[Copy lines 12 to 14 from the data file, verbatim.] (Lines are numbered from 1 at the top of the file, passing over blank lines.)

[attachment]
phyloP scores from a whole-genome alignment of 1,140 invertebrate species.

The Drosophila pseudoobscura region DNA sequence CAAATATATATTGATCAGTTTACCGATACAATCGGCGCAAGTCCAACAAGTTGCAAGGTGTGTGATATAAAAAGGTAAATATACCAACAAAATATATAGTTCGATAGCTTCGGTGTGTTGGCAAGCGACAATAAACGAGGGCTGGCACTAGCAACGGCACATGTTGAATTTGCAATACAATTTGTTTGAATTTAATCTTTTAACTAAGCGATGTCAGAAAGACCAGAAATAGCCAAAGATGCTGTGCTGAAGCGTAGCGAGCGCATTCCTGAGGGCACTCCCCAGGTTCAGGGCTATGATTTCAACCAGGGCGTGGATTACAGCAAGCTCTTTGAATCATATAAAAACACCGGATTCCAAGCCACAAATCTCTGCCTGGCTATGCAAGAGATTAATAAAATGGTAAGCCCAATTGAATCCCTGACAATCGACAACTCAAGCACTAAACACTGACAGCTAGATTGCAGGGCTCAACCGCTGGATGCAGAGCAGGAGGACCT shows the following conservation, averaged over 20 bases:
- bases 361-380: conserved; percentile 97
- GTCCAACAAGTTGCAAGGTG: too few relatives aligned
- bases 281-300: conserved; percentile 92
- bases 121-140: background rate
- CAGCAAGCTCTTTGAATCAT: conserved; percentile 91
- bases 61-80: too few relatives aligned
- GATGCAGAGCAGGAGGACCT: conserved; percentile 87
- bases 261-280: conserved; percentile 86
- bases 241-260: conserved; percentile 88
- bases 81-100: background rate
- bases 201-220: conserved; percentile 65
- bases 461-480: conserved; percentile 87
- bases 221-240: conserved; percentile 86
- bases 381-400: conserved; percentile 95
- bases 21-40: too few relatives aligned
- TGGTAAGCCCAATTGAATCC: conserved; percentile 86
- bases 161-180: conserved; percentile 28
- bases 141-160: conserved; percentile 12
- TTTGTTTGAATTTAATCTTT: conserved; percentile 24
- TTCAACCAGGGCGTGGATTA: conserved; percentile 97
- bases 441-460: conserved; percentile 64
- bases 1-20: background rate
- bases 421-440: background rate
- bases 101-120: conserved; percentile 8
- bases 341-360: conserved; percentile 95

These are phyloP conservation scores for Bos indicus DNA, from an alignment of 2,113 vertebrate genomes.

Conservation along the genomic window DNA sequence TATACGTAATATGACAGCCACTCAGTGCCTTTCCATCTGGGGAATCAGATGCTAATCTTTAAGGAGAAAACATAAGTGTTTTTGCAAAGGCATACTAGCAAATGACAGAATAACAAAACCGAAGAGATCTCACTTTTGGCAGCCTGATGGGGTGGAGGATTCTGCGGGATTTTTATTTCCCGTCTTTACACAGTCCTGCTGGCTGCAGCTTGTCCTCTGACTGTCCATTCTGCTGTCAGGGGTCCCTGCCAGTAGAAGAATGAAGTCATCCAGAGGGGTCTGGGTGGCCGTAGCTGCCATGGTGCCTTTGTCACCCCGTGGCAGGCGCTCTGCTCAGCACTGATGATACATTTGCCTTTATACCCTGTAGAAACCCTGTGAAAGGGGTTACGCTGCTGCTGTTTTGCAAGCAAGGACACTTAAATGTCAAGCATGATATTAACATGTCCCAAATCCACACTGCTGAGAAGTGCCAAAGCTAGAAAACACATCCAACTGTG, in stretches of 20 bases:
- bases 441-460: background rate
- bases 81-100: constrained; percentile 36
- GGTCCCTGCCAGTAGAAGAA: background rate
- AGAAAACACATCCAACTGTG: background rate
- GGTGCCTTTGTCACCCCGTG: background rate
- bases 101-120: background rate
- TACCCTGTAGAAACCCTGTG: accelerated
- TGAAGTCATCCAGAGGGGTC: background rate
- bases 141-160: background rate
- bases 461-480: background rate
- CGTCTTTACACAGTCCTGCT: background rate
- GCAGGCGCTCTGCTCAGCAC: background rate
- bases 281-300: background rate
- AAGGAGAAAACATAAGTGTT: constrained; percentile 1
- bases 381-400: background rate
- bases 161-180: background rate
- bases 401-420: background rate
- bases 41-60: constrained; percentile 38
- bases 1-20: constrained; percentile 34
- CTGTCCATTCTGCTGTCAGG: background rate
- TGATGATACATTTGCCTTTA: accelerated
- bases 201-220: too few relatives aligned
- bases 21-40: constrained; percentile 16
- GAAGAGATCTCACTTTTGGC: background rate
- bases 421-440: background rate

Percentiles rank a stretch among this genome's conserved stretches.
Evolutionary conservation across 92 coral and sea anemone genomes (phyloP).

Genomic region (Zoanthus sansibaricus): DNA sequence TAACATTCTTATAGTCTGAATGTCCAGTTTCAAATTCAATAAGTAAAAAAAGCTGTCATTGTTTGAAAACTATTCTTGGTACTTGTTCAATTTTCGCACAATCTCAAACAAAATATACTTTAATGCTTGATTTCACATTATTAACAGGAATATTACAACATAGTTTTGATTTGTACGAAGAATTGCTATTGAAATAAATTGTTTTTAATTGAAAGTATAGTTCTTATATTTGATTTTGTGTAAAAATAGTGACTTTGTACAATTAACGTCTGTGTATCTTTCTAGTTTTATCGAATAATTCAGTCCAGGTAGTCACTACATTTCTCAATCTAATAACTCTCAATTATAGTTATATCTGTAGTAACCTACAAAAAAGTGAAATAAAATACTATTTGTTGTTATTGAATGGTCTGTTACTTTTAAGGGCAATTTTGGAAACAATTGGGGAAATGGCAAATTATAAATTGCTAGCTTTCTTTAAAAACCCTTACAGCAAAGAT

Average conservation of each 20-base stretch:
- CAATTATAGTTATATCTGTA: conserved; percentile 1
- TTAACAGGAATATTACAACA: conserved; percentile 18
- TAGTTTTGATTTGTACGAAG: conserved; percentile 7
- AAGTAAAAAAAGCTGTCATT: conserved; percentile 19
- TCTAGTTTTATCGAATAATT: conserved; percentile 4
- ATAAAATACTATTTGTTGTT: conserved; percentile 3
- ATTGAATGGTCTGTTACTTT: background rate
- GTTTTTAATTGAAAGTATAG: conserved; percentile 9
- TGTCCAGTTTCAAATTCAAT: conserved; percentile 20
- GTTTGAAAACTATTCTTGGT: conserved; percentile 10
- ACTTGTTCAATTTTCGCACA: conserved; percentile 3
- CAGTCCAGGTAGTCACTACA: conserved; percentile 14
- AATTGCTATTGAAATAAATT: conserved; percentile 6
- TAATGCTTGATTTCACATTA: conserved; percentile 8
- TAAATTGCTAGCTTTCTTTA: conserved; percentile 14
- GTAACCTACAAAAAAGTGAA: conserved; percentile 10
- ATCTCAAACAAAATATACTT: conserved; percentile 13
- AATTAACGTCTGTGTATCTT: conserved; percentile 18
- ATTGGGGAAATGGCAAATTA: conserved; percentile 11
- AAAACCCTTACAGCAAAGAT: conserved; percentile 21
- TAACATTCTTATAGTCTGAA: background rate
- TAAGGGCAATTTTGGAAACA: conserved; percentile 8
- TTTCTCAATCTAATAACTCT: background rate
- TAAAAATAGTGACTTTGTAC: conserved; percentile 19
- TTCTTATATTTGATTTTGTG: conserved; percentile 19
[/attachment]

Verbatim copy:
- bases 81-100: background rate
- bases 201-220: conserved; percentile 65
- bases 461-480: conserved; percentile 87